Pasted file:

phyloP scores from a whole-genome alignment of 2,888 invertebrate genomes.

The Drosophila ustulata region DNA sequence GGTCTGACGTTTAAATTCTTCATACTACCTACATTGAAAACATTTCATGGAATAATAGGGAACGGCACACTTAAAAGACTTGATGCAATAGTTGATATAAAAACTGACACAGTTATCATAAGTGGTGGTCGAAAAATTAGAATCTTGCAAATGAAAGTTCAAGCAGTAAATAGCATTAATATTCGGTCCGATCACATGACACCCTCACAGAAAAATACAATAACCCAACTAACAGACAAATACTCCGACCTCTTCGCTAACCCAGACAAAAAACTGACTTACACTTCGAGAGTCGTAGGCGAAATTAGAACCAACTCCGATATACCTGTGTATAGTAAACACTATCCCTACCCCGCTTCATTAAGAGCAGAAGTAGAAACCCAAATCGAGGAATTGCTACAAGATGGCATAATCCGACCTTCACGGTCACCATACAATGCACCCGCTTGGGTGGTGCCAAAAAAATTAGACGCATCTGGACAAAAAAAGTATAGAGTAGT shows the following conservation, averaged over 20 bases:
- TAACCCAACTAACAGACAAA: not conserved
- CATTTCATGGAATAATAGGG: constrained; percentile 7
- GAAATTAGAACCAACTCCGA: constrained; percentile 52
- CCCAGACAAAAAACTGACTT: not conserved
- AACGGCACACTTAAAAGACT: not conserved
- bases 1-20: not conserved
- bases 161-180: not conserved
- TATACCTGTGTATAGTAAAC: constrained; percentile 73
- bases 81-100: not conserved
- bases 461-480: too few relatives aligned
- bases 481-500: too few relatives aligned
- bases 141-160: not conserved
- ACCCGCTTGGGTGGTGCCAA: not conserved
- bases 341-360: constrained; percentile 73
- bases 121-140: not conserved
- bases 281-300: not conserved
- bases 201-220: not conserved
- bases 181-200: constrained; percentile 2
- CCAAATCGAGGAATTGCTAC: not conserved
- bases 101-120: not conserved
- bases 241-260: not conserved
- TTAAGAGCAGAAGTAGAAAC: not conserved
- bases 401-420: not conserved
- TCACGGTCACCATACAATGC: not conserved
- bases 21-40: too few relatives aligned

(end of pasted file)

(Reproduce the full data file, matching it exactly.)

phyloP scores from a whole-genome alignment of 2,888 invertebrate genomes.

The Drosophila ustulata region DNA sequence GGTCTGACGTTTAAATTCTTCATACTACCTACATTGAAAACATTTCATGGAATAATAGGGAACGGCACACTTAAAAGACTTGATGCAATAGTTGATATAAAAACTGACACAGTTATCATAAGTGGTGGTCGAAAAATTAGAATCTTGCAAATGAAAGTTCAAGCAGTAAATAGCATTAATATTCGGTCCGATCACATGACACCCTCACAGAAAAATACAATAACCCAACTAACAGACAAATACTCCGACCTCTTCGCTAACCCAGACAAAAAACTGACTTACACTTCGAGAGTCGTAGGCGAAATTAGAACCAACTCCGATATACCTGTGTATAGTAAACACTATCCCTACCCCGCTTCATTAAGAGCAGAAGTAGAAACCCAAATCGAGGAATTGCTACAAGATGGCATAATCCGACCTTCACGGTCACCATACAATGCACCCGCTTGGGTGGTGCCAAAAAAATTAGACGCATCTGGACAAAAAAAGTATAGAGTAGT shows the following conservation, averaged over 20 bases:
- TAACCCAACTAACAGACAAA: not conserved
- CATTTCATGGAATAATAGGG: constrained; percentile 7
- GAAATTAGAACCAACTCCGA: constrained; percentile 52
- CCCAGACAAAAAACTGACTT: not conserved
- AACGGCACACTTAAAAGACT: not conserved
- bases 1-20: not conserved
- bases 161-180: not conserved
- TATACCTGTGTATAGTAAAC: constrained; percentile 73
- bases 81-100: not conserved
- bases 461-480: too few relatives aligned
- bases 481-500: too few relatives aligned
- bases 141-160: not conserved
- ACCCGCTTGGGTGGTGCCAA: not conserved
- bases 341-360: constrained; percentile 73
- bases 121-140: not conserved
- bases 281-300: not conserved
- bases 201-220: not conserved
- bases 181-200: constrained; percentile 2
- CCAAATCGAGGAATTGCTAC: not conserved
- bases 101-120: not conserved
- bases 241-260: not conserved
- TTAAGAGCAGAAGTAGAAAC: not conserved
- bases 401-420: not conserved
- TCACGGTCACCATACAATGC: not conserved
- bases 21-40: too few relatives aligned